Dubai’s Renowned Artspace Gallery Proudly Presents an Exhibition of Works by Mohammed Al Shammarey and Azar Emdadi.
Mohammed Al Shammarey , born in Baghdad, Iraq, 1962, is a self-taught artist. He is a member of the UNESCO International Association for Plastic Arts (AIAP), the Iraqi Artist Association, and the Iraqi Society of Plastic Artists. His work has been exhibited in the Middle East, North Africa, and Europe, including the 9th Cairo International Biennale, 2003–2004; the Frankfurt International Book Fair, 2004 and 2005; and Imagining the Book International Biennial, Alexandria Library, Egypt, 2005. In 2004, he received an award from the Festival of Mediterranean People, Bisceglie, Italy, and in 2003, the prize of Arab Pioneers from the Arab Pioneers Festival under the patronage of the Arab League. His body of work comprises video art, photography, book art, painting, and sculpture. He currently lives in the United States. Mohammed Al Shammarey’s work focuses on the humanistic elements of Islamic philosophy.
‘Without.’ This word anticipates a hotheaded young man emphatically stating: “Without love! Yes, how can we live life without love!” For a man of my age, and I am fifty and come from a country that makes one’s hair white quite prematurely, love is luck or a coincidence one chances upon. It is a state for which I don’t prepare even as I hope for it. I will be content with another word befitting a man of fifty, destined for the pathology of loneliness, feelings of nonchalance and fear of the future. It is a word I always felt intuitively without grasping: Yearning!
So it is about yearning, the feeling itself, which covers vast subjects in my life with particular attention paid to my spiritual life. I think yearning is truly a spiritual state, for it encompasses feelings toward absent elements, such as yearning for another life; or the powerful feeling of loss without knowing what it is that was lost; or the needs that surprise us and are related to desiring the sublime such as waking up at dawn and walking down empty streets and realizing that life is beautiful. One rarely submits to one’s heart’s desires, so you might not wake up at dawn, but you will keep obsessing about the idea. I had an affinity to an Islamic culture with humanist values and I had a semi-mystical desire to put my own internal life in order. Yearning, after all, teaches us and reorients our interests.
The mystical experience portrayed by Rumi in divine love, which we might not fully understand or be capable of, is reestablished through his love and respect of human life. It is a love that is in the realm of our contemporary struggle to defend human freedoms and rights.
I think mankind is searching for what it lost, or think it possessed but has forgotten because of its predatory obsession with life, greed, carelessness or distractions. One’s moral and spiritual desire is an attempt to regain lost innocence.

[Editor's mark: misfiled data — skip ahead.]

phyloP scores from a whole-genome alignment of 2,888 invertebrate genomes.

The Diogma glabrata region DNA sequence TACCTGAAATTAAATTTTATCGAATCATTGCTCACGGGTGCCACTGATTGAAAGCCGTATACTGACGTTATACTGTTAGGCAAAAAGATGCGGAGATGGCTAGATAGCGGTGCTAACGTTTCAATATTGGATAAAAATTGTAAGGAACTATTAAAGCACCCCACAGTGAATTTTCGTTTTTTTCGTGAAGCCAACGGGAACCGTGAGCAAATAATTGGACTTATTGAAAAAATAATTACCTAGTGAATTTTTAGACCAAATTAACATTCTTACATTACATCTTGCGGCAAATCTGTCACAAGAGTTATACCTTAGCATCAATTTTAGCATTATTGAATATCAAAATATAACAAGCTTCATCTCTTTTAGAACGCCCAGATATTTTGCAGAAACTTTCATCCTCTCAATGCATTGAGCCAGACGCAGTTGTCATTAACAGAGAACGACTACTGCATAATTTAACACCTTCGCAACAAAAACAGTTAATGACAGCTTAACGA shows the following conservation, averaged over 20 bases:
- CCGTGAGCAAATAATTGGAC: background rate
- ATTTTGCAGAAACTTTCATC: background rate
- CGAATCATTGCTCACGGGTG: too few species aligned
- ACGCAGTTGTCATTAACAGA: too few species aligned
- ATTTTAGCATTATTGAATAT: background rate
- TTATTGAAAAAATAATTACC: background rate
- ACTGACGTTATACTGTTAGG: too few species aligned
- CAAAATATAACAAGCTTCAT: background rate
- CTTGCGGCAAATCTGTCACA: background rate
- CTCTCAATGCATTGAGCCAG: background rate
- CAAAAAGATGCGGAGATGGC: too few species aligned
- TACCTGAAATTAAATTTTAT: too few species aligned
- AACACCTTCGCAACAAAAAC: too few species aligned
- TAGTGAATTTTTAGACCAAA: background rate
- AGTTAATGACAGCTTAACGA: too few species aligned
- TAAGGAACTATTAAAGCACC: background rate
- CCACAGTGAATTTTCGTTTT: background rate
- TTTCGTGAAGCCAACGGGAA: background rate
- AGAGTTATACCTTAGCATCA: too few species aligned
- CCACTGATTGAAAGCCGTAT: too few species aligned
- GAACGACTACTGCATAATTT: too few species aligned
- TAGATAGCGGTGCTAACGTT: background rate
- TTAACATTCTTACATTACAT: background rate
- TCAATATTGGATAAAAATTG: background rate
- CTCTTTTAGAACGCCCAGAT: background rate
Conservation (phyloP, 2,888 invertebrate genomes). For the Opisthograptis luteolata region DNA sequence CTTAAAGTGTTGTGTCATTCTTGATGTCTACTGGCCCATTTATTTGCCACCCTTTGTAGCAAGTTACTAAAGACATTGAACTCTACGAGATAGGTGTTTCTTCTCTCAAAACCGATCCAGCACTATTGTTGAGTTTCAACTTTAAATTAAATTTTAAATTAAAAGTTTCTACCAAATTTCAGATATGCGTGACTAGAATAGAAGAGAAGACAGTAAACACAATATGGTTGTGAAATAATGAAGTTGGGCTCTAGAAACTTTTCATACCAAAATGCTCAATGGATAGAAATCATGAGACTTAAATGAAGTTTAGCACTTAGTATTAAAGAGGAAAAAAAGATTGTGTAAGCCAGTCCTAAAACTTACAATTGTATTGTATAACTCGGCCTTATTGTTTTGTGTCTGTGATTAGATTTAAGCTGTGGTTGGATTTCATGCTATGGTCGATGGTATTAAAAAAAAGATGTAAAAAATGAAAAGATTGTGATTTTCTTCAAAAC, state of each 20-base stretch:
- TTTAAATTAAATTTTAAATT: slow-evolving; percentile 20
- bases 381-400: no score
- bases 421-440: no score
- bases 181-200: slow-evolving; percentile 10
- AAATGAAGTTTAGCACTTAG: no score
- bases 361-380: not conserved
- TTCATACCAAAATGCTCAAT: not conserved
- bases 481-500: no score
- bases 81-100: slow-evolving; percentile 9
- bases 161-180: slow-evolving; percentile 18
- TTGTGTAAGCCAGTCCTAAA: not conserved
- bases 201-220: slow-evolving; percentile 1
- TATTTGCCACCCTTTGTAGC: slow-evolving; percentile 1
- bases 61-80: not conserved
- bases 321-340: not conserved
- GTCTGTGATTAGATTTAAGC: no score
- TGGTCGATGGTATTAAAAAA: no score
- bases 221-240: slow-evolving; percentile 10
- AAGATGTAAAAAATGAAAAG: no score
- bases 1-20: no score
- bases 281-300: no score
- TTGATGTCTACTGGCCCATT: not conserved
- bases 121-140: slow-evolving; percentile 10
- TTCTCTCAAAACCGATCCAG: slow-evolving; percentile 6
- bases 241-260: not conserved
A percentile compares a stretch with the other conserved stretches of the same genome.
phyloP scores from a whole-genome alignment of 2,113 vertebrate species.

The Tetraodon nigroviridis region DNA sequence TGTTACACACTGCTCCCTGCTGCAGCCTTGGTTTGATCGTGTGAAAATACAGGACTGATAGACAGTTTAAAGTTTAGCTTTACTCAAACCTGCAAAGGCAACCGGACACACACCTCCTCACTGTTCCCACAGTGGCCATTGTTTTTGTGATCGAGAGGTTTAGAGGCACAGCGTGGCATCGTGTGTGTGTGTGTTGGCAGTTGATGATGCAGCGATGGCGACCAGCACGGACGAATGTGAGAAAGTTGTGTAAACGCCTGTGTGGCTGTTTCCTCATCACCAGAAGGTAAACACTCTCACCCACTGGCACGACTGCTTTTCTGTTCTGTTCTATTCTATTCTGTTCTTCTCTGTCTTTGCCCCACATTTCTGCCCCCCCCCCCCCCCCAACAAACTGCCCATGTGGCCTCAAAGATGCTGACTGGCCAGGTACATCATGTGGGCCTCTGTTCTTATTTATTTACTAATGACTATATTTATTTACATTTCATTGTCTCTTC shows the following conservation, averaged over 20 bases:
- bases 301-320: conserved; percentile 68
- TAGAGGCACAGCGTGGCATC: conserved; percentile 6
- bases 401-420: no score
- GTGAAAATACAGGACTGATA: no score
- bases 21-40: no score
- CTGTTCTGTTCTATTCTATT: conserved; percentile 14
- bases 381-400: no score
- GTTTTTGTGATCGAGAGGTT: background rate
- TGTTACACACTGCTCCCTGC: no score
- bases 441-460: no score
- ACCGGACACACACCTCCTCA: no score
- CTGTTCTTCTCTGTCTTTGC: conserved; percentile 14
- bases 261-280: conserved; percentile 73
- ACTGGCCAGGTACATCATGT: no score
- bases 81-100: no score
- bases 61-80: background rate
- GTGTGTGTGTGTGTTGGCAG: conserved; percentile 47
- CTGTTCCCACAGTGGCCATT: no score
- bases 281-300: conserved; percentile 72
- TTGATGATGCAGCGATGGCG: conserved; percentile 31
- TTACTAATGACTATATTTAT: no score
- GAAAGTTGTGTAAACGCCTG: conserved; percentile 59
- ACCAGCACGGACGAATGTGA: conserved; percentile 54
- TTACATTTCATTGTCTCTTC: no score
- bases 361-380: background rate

There are numerous practices and desires such as these in my Islamic culture but they are based on experiments in meditation and discipline, some of which are harsh, others requiring constant journey, solitude, asceticism, and a non-recognition of any temporal authority and the dedication of one’s soul to Allah alone.”
Azar Emdadi , born in Iran Western Azerbaijan, lives and works in South Yorkshire, UK. Azar obtained her BA in Multi-disciplinary Design specialising in Photography at Stafford shire Polytechnic in 1989. In 1996 these skills were developed further through a Postgraduate course in Gender Studies at Sheffield Hallam University, where Azar majored in the field of ‘Women in Film.’
The Artist’s uniquely intimate perspective, expressed through the medium of video and photography, has twice secured her the Yorkshire and Humberside Arts and Video Awards. These works have facilitated her current engagement with art based concerns, with particular emphasis on social, political and gender issues.
Azar Emdadi has held various exhibitions both in the UK and internationally, including a solo show at the World Cultural House of Berlin, Vatan Camiyyati (Homeland Society) in BAKU and in the UK shown work at Stoke on Trent Museum, Leicester City Hall, St David Hall Cardiff, Graves Art Gallery and London Ross Issa Project, She has also published, curated and taken part in gallery educational arts programmes.
The images exhibited explore the various paradoxes that exist within Iranian society today; the issues of public and private personas, the fractured identities, the censorship and strict social codes, which result in many Iranians living a double life.
The Last Supper was chosen as a globally known universal image - Christ’s Last Supper.
Food and eating plays an important part in Iranian culture, bringing people together on a daily basis. All 12 images have the same woman centre stage, representing women’s place at the heart of society, keeping the fabric of Iranian life together, as well as the exploration of sub-cultures.